How do you convince someone that they really don’t know anything about something that they believe they know a great deal about? Seriously, if you wanted to explain to a bunch of strangers who don’t know you from the next guy that something they have held onto as fact just isn’t, how would you start? I’d start with a catchy and maybe somewhat inflammatory statement at the beginning of a long-form article with an eye-grabbing title, that’s how. After that, I would try to come up with a clever analogy paralleling this subject with something we all understand and know well, maybe even something as simple as liquid.
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DEA: Teen depression and suicide linked to marijuana use |  FOX 29  |  11/17/2020

More and more research suggests the high potency of THC or marijuana is having dangerous impacts on the developing brains of teenagers. Teens who use cannabis could be at a higher risk of experiencing depression and attempting suicide.

“In 2019, there were nearly 700,000 youths, ages 12 to 17, that was addicted to marijuana, which shows an increase of nearly 187,000 new youth in 2019 alone with cannabis use disorder,” said Dr. Kenneth Finn, Pain Medicine Physician in Colorado.

Finn has seen the negative effects it’s having on teens who live in a state where marijuana is legalized.

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Prop. 207: Will legal marijuana be a smelly problem in the Valley? |  ABC 15  |  10/14/2020

A Valley woman is raising concerns about marijuana odors that could fill the air if Proposition 207 passes, a voter-led initiative to legalize the use of cannabis for responsible adult use. Renee Moore said she is already experiencing the problems caused by the smell of medical marijuana coming from her neighbor’s apartment. Because her neighbors are medical marijuana cardholders, Moore said her property management company and city code enforcement staff have told her there is nothing they can do, as long as the residents are using the cannabis inside their homes.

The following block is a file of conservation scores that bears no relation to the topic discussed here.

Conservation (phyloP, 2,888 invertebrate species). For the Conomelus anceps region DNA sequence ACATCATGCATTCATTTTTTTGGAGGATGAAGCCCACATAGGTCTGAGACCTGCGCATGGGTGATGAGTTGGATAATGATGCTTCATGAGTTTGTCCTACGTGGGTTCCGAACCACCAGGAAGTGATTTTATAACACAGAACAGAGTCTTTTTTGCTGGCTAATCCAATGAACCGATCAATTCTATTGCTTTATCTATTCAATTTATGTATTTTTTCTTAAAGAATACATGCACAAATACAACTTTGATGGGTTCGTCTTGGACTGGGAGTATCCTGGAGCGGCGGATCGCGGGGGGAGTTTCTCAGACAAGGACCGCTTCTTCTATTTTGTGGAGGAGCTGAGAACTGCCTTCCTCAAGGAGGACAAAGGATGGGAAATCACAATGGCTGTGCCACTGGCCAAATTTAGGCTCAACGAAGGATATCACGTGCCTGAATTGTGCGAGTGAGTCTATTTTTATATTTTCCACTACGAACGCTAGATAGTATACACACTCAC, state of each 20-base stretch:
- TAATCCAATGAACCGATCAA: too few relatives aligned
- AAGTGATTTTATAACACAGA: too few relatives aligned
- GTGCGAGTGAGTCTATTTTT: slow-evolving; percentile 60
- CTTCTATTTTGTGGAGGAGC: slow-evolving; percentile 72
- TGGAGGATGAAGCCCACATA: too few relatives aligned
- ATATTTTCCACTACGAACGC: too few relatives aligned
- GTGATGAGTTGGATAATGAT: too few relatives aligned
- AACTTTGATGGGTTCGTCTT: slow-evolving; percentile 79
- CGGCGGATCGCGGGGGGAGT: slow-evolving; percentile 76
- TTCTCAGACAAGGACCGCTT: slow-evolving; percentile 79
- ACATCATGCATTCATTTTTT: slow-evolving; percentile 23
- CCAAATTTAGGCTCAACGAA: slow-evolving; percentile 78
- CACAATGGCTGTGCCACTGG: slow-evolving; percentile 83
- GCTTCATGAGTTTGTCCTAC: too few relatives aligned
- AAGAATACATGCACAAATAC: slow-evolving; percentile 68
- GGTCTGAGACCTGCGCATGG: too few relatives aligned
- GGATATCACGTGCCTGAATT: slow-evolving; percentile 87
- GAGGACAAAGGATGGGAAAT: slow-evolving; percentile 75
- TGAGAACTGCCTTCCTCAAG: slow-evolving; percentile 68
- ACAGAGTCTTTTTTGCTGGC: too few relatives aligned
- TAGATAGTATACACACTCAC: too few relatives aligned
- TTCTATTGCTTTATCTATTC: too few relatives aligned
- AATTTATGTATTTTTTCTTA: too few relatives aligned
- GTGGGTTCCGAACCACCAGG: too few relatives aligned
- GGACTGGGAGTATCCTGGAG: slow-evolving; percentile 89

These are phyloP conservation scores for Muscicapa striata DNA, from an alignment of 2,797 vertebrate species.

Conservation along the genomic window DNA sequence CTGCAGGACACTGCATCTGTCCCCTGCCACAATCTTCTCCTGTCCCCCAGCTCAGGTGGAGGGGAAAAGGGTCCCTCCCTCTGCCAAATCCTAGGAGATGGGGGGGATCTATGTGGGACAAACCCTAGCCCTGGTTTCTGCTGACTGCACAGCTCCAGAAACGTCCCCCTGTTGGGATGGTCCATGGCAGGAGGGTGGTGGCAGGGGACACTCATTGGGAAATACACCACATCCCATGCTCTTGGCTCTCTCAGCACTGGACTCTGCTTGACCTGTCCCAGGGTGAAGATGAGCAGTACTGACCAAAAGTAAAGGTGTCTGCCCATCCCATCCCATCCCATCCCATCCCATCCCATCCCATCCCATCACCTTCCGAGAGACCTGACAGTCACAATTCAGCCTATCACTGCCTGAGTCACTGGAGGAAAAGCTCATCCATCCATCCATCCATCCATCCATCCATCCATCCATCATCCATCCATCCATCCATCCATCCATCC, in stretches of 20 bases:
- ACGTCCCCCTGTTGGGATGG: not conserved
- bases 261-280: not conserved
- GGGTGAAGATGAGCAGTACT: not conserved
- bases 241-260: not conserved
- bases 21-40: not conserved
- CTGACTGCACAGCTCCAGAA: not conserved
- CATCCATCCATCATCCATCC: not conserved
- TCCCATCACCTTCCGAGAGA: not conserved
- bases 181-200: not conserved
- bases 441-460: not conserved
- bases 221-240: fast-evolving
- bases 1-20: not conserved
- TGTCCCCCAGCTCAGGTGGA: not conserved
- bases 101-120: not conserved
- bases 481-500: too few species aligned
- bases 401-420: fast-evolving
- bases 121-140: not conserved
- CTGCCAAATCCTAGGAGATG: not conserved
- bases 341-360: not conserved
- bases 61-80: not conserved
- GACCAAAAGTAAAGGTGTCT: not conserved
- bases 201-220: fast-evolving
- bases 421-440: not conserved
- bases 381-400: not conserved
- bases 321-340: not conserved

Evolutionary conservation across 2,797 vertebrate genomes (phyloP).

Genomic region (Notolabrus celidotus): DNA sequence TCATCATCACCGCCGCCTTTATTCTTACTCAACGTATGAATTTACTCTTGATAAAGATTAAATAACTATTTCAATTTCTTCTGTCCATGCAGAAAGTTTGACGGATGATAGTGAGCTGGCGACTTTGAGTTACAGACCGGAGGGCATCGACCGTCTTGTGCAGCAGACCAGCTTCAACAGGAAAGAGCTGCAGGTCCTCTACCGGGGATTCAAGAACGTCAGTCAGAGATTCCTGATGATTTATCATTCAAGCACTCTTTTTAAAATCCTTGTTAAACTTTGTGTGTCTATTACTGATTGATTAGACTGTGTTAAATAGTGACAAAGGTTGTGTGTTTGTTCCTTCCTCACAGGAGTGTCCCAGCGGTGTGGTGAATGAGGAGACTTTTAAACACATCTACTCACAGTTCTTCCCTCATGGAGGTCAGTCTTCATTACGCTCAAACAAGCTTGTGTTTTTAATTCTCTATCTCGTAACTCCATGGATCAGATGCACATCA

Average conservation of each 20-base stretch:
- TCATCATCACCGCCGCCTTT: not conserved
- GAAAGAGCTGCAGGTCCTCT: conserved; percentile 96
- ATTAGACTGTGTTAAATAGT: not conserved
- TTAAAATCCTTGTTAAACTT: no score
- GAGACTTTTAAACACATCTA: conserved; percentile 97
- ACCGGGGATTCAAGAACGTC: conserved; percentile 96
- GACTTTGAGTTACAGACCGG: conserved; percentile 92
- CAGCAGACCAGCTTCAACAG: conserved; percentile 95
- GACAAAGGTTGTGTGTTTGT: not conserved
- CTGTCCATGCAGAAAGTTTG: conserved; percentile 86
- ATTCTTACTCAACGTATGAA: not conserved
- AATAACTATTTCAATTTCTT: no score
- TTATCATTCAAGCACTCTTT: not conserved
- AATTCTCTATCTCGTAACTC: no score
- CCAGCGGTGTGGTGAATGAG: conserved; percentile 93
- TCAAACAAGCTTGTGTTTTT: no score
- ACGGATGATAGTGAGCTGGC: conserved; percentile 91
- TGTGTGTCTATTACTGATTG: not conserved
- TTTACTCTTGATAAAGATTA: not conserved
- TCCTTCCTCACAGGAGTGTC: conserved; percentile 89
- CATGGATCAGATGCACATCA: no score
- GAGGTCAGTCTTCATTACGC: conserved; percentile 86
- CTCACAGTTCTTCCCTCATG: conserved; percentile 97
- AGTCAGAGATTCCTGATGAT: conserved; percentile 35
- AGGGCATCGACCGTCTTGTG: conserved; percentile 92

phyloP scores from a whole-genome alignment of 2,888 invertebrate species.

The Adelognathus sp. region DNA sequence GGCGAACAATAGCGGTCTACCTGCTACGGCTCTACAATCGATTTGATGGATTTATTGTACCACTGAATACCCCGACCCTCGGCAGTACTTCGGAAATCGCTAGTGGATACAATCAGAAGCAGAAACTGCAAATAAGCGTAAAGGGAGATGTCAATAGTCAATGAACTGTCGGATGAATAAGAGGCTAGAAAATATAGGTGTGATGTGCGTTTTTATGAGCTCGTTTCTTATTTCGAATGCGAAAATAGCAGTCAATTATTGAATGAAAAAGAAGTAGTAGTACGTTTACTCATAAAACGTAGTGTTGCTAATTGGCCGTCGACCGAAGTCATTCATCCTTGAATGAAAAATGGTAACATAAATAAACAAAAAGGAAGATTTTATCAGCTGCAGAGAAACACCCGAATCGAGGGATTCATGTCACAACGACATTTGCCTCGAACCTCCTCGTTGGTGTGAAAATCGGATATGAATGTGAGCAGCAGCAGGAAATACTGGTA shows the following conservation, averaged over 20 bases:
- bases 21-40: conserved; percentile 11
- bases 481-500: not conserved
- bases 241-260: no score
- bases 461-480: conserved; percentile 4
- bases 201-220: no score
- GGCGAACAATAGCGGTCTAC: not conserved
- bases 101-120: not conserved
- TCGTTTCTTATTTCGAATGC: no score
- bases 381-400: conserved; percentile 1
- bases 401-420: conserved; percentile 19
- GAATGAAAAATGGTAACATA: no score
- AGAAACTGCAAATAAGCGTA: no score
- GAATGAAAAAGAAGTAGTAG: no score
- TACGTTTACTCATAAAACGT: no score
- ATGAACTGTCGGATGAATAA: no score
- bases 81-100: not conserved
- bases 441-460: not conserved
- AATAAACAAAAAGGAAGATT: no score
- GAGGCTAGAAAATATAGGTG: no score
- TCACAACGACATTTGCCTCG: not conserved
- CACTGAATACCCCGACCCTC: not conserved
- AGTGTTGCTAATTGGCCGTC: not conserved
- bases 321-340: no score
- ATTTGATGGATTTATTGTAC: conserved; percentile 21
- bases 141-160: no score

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Marijuana use increases pain after surgery, requires more anesthesia, study finds |  CNN  |  10/05/2020

If you think smoking or ingesting weed helps control pain of all types, think again. Using marijuana before entering the hospital for a surgical procedure can make your pain during recovery significantly worse, according to research presented Monday …

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Using weed during pregnancy linked to psychotic-like behaviors in children, study finds |  CNN  |  09/24/2020

If you’re one of the growing numbers of women who use weed while pregnant, think twice: A new study found it may increase psychotic-like behaviors in children. The study, published Wednesday in JAMA Psychiatry, analyzed data on 11,489 children who were followed as part of the Adolescent Brain Cognitive Development (ABCD) study, which says it’s the “largest long-term study of brain development and child health in the United States.” The children’s cognitive and behavior patterns were evaluated in middle childhood, around age 9 …